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Microfiltration (MF) is the most basic form of thin layered semi-permeable membrane based process to treat water and wastewater. MF process can be used to remove bacteria, pathogens, suspended solids and other particulate matters which are responsible for bad taste, odor or color. The main driving force for the separation is hydraulic pressure (typically 1-4 barg) applied to the feed side. The pore size of MF membranes is in the range of 0.03 to 10 microns.
Microfiltration membranes are made from a variety of materials including organic polymers, such as polypropylene, ceramics and metal alloys.
There is growing concern over effective pretreatment of influent stream prior to inlet to water recovery stages of Nanofiltration (NF) and Reverse Osmosis (RO). Having MF as pretreatment helps in limiting number of chemicals that are added to feed stream. By removing pathogens, MF process can help achieve the objective of reducing chemical addition processes such as chlorination and dichlorination.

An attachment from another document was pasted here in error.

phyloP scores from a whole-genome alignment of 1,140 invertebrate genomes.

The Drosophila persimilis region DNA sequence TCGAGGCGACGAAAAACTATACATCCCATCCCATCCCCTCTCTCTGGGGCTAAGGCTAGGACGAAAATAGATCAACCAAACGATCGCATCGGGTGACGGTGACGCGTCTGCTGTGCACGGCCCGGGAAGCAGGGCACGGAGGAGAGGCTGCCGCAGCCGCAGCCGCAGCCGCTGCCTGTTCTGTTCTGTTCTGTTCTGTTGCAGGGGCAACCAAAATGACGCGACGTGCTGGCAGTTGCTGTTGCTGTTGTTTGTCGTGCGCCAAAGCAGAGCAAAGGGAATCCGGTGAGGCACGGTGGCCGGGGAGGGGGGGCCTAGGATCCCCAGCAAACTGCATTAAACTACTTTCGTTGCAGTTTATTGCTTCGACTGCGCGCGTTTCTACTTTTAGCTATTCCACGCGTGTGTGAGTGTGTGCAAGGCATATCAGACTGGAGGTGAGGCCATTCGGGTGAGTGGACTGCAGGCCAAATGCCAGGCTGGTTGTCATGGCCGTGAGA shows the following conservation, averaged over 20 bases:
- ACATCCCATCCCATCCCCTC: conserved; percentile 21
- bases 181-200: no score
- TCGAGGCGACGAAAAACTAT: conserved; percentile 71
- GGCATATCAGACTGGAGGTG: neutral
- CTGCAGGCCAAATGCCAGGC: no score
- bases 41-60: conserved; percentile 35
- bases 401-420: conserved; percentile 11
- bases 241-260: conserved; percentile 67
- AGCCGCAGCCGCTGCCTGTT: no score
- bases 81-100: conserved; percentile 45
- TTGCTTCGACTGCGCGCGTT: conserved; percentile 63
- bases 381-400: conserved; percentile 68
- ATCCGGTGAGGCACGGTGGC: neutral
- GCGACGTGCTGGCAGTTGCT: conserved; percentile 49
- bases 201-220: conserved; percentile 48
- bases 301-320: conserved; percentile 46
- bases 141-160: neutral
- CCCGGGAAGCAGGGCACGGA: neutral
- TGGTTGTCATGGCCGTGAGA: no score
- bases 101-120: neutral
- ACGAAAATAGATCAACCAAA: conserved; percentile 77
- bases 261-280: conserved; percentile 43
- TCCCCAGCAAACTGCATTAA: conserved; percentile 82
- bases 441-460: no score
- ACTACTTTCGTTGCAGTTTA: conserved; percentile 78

To prevent excessive membrane fouling and to achieve better permeate passage Microfiltration (MF) uses high cross flow rates and the rejected quantities are flushed away in the concentrate stream. Operational pressure of these membrane is lower than NF and RO.
The feed flow is pressurized through the membrane and accumulated solids are captured on the membrane surface until back-washing is performed, during the process of back-washing the accumulated solids are pushed out from the membrane surface and disposed.